BK: No. I'm glad I did it. It was a great experience. And coming back here, I can draw on those experiences.
BLJ: You said you took the position with the Board of Education because it was something you always wanted to do. Was it frustrating to be the focal point of criticism, especially when you had to remain silent in the face of it?
BK: You know going into City Hall that it is going to be a rough ride in some ways, although I don't think anyone would have predicted how the last year played out. Taking the shots is part of being a lawyer. You take the shots for your client and you move on. The media side of things was frustrating in some ways, but at the same time, it is the nature of our business with the attorney-client privilege. I read a lot about advice I didn't give, and I've read plenty that wasn't true. But you can't go out and correct every single inaccuracy. You've got a job to do and I think, for some people, the hardest part of doing that job is minimizing the distractions.
BLJ: Did your background in the public sector better prepare you for what went on in City Hall?
BK: To work for Ted Kennedy right out of college was probably a good thing. It taught me in a big way that you can't respond to everything that is being written about you. It was also where I got to see the importance of minimizing the distractions. While I was in Washington, we went through a couple of the family funerals and you would see the guy come into work the next day. It taught me that no matter what you've got going on, you have to come in and do your job.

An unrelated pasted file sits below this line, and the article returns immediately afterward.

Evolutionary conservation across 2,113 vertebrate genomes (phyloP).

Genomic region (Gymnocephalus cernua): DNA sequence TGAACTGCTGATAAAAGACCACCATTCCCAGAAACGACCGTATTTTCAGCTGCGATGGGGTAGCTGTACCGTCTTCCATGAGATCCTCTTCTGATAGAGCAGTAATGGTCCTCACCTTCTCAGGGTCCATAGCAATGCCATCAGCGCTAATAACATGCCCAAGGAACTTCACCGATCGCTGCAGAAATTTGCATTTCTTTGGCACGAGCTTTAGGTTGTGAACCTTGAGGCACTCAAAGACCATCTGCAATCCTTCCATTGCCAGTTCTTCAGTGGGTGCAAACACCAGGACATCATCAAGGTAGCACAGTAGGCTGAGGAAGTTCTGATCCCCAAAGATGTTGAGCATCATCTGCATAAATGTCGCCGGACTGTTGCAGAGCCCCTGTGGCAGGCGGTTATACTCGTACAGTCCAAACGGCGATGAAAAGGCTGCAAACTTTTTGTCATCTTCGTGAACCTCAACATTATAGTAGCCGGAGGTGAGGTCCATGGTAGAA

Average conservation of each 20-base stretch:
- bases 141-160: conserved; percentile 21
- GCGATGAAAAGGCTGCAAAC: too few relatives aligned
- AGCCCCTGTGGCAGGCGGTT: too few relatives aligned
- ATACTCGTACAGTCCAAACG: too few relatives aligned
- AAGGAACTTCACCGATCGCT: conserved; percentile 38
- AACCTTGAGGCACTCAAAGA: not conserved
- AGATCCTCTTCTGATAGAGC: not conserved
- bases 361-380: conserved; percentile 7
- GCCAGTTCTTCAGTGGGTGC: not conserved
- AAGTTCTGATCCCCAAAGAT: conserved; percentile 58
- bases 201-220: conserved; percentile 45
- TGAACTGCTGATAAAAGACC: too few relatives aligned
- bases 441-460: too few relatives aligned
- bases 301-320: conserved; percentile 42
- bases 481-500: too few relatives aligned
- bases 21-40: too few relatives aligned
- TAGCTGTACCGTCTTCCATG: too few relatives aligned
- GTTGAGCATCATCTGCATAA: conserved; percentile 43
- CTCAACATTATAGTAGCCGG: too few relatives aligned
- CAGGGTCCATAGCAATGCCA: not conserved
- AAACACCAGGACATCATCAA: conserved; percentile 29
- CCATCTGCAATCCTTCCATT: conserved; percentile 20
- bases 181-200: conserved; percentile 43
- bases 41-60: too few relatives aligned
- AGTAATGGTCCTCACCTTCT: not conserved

BLJ: What was your reaction to the letter Carl Paladino sent to the Erie County Bar Association Grievance Committee this summer, asking for you to be disbarred?
BK: I had gotten a heads up that he was going to do something like that. I can't talk too much about it because the judiciary law prohibits people accused from talking about any potential grievance or anything else. To the best of my knowledge, I have no pending grievance against me and that is all I can really say.
BLJ: A lot of what Paladino said made its way to the media. He questioned your ethics, your integrity, your character. He said you offered "tainted and improper advice" to the Board of Education. Did you have any concerns as you prepared to return to private practice that some of that would linger?